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TO36 [Edwardian] School Building - Scalescenes Building Kits. - More Practical Help - Your Model Railway Club
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 Posted: Wed Mar 4th, 2015 05:54 am
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Marty
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Thank goodness you are writing all of these hints and tips down.... I'd never remember them all when time came to building my own scalescenes constructions.

Having this "how I done it" as a future reference on this forum is invaluable and will stand many of us in good stead when the time comes.

By way of example: When the time came to have a stab at painting my backscene, my memory reminded me that MikeC (from Queensland) had done an excellent tutorial showing his professional work, a quick browse through the index and there it was, ready for me to re-read and then attempt... and attempt again... and again... until I was happy with the result.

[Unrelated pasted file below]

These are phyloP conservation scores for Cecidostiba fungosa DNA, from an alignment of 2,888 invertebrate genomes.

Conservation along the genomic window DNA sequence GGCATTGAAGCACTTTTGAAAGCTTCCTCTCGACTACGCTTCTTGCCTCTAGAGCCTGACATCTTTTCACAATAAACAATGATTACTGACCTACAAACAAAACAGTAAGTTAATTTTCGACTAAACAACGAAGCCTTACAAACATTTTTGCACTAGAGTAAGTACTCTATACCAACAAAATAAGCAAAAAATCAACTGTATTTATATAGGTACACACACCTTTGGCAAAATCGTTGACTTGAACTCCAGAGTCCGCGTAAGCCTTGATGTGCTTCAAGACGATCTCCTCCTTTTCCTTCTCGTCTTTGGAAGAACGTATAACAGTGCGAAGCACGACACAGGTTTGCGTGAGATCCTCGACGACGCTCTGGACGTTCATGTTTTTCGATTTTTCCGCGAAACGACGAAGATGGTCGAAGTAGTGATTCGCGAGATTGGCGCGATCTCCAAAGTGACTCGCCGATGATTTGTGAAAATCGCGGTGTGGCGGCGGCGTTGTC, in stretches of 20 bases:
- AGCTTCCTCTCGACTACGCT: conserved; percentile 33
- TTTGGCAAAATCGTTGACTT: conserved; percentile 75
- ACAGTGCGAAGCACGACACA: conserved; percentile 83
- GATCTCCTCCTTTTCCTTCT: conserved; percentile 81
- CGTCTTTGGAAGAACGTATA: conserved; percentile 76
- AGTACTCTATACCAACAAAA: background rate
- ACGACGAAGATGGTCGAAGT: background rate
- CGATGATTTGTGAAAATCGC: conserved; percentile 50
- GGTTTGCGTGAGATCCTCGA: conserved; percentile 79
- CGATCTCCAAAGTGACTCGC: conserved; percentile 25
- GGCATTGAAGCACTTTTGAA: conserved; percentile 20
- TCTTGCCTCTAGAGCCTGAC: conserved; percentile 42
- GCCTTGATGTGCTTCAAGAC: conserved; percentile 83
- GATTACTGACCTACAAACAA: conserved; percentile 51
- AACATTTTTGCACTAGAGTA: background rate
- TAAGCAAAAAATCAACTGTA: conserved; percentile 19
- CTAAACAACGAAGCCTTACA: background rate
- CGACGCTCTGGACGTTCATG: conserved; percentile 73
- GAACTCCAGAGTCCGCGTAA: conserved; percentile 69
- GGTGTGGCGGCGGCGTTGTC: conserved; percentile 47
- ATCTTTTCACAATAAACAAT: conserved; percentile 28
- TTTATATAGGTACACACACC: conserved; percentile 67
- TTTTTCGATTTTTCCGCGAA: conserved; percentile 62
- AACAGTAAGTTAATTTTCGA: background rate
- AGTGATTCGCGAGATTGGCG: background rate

All power to your fine tip applicator Doug... 

Marty



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 Posted: Thu Mar 5th, 2015 11:06 pm
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Chubber
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This shows the smart way the downpipes and gutters are made, the downpipe is a black covered projecting strip of card sandwiched between the gable end wall and the side wall. The gutter is a black covered, narrow strip of card glued to the top of each side wall.






My preferred method for downpipes is crease and make the fold for the inside texture, stick and allow to dry...





then glue stick the black bit and fold it over without creasing to deliberately leave a rounded fold to represent the pipe.